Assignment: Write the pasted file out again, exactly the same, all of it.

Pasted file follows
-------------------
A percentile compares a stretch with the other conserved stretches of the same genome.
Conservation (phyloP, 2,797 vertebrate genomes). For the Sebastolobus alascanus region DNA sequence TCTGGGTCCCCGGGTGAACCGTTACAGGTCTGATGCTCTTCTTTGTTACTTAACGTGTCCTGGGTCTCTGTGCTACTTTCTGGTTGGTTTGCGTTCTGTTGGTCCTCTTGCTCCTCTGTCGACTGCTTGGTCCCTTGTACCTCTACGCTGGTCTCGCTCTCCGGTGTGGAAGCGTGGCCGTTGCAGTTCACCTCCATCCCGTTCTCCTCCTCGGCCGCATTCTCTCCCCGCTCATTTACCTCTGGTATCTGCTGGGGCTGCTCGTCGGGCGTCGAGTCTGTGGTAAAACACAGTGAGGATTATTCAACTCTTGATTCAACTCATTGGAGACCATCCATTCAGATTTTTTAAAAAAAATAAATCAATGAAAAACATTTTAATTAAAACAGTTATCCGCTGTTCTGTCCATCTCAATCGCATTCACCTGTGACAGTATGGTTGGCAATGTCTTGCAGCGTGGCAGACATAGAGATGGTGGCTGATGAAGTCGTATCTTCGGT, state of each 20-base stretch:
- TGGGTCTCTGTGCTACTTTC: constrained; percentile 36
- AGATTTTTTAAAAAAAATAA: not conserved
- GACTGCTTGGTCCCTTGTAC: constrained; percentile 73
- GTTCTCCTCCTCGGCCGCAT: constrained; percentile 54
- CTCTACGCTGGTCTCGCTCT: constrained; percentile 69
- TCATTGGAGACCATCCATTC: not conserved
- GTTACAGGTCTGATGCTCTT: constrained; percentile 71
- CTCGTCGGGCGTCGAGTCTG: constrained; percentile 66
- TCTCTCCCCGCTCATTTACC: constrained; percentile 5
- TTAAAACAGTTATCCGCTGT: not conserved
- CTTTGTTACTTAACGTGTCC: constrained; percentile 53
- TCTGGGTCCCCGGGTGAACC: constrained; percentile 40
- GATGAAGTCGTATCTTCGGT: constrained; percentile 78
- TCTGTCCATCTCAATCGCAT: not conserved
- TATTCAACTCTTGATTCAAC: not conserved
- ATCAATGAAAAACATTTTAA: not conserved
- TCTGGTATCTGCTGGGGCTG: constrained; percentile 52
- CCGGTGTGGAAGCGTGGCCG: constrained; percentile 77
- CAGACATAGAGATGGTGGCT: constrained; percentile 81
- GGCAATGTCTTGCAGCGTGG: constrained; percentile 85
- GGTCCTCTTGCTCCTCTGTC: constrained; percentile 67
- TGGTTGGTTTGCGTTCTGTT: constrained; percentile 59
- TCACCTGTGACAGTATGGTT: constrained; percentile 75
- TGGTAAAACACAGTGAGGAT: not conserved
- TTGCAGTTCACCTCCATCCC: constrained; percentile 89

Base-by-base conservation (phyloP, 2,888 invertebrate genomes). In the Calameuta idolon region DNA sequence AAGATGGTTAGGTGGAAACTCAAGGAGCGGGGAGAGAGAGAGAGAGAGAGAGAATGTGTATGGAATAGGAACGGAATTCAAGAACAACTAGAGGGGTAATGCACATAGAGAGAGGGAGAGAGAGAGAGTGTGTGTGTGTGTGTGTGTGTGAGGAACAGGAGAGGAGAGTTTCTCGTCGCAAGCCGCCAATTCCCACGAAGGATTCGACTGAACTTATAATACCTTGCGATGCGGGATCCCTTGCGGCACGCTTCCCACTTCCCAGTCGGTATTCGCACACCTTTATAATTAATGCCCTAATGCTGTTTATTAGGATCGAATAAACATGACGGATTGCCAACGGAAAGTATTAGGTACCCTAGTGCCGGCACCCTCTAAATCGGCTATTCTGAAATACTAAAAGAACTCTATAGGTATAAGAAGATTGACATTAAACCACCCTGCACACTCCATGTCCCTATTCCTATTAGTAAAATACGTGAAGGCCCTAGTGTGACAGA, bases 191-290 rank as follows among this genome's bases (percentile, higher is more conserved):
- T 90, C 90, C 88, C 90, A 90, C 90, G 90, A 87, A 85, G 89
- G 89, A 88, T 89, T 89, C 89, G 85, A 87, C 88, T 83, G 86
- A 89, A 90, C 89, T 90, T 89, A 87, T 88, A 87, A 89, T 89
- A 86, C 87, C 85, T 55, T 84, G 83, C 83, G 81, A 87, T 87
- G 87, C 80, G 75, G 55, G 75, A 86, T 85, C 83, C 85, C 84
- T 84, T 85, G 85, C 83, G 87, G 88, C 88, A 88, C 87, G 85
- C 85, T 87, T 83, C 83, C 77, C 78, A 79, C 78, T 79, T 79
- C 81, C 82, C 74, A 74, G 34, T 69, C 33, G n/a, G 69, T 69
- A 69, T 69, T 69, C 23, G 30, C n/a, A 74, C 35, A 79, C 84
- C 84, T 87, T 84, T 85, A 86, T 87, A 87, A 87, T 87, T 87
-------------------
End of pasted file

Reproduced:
A percentile compares a stretch with the other conserved stretches of the same genome.
Conservation (phyloP, 2,797 vertebrate genomes). For the Sebastolobus alascanus region DNA sequence TCTGGGTCCCCGGGTGAACCGTTACAGGTCTGATGCTCTTCTTTGTTACTTAACGTGTCCTGGGTCTCTGTGCTACTTTCTGGTTGGTTTGCGTTCTGTTGGTCCTCTTGCTCCTCTGTCGACTGCTTGGTCCCTTGTACCTCTACGCTGGTCTCGCTCTCCGGTGTGGAAGCGTGGCCGTTGCAGTTCACCTCCATCCCGTTCTCCTCCTCGGCCGCATTCTCTCCCCGCTCATTTACCTCTGGTATCTGCTGGGGCTGCTCGTCGGGCGTCGAGTCTGTGGTAAAACACAGTGAGGATTATTCAACTCTTGATTCAACTCATTGGAGACCATCCATTCAGATTTTTTAAAAAAAATAAATCAATGAAAAACATTTTAATTAAAACAGTTATCCGCTGTTCTGTCCATCTCAATCGCATTCACCTGTGACAGTATGGTTGGCAATGTCTTGCAGCGTGGCAGACATAGAGATGGTGGCTGATGAAGTCGTATCTTCGGT, state of each 20-base stretch:
- TGGGTCTCTGTGCTACTTTC: constrained; percentile 36
- AGATTTTTTAAAAAAAATAA: not conserved
- GACTGCTTGGTCCCTTGTAC: constrained; percentile 73
- GTTCTCCTCCTCGGCCGCAT: constrained; percentile 54
- CTCTACGCTGGTCTCGCTCT: constrained; percentile 69
- TCATTGGAGACCATCCATTC: not conserved
- GTTACAGGTCTGATGCTCTT: constrained; percentile 71
- CTCGTCGGGCGTCGAGTCTG: constrained; percentile 66
- TCTCTCCCCGCTCATTTACC: constrained; percentile 5
- TTAAAACAGTTATCCGCTGT: not conserved
- CTTTGTTACTTAACGTGTCC: constrained; percentile 53
- TCTGGGTCCCCGGGTGAACC: constrained; percentile 40
- GATGAAGTCGTATCTTCGGT: constrained; percentile 78
- TCTGTCCATCTCAATCGCAT: not conserved
- TATTCAACTCTTGATTCAAC: not conserved
- ATCAATGAAAAACATTTTAA: not conserved
- TCTGGTATCTGCTGGGGCTG: constrained; percentile 52
- CCGGTGTGGAAGCGTGGCCG: constrained; percentile 77
- CAGACATAGAGATGGTGGCT: constrained; percentile 81
- GGCAATGTCTTGCAGCGTGG: constrained; percentile 85
- GGTCCTCTTGCTCCTCTGTC: constrained; percentile 67
- TGGTTGGTTTGCGTTCTGTT: constrained; percentile 59
- TCACCTGTGACAGTATGGTT: constrained; percentile 75
- TGGTAAAACACAGTGAGGAT: not conserved
- TTGCAGTTCACCTCCATCCC: constrained; percentile 89

Base-by-base conservation (phyloP, 2,888 invertebrate genomes). In the Calameuta idolon region DNA sequence AAGATGGTTAGGTGGAAACTCAAGGAGCGGGGAGAGAGAGAGAGAGAGAGAGAATGTGTATGGAATAGGAACGGAATTCAAGAACAACTAGAGGGGTAATGCACATAGAGAGAGGGAGAGAGAGAGAGTGTGTGTGTGTGTGTGTGTGTGAGGAACAGGAGAGGAGAGTTTCTCGTCGCAAGCCGCCAATTCCCACGAAGGATTCGACTGAACTTATAATACCTTGCGATGCGGGATCCCTTGCGGCACGCTTCCCACTTCCCAGTCGGTATTCGCACACCTTTATAATTAATGCCCTAATGCTGTTTATTAGGATCGAATAAACATGACGGATTGCCAACGGAAAGTATTAGGTACCCTAGTGCCGGCACCCTCTAAATCGGCTATTCTGAAATACTAAAAGAACTCTATAGGTATAAGAAGATTGACATTAAACCACCCTGCACACTCCATGTCCCTATTCCTATTAGTAAAATACGTGAAGGCCCTAGTGTGACAGA, bases 191-290 rank as follows among this genome's bases (percentile, higher is more conserved):
- T 90, C 90, C 88, C 90, A 90, C 90, G 90, A 87, A 85, G 89
- G 89, A 88, T 89, T 89, C 89, G 85, A 87, C 88, T 83, G 86
- A 89, A 90, C 89, T 90, T 89, A 87, T 88, A 87, A 89, T 89
- A 86, C 87, C 85, T 55, T 84, G 83, C 83, G 81, A 87, T 87
- G 87, C 80, G 75, G 55, G 75, A 86, T 85, C 83, C 85, C 84
- T 84, T 85, G 85, C 83, G 87, G 88, C 88, A 88, C 87, G 85
- C 85, T 87, T 83, C 83, C 77, C 78, A 79, C 78, T 79, T 79
- C 81, C 82, C 74, A 74, G 34, T 69, C 33, G n/a, G 69, T 69
- A 69, T 69, T 69, C 23, G 30, C n/a, A 74, C 35, A 79, C 84
- C 84, T 87, T 84, T 85, A 86, T 87, A 87, A 87, T 87, T 87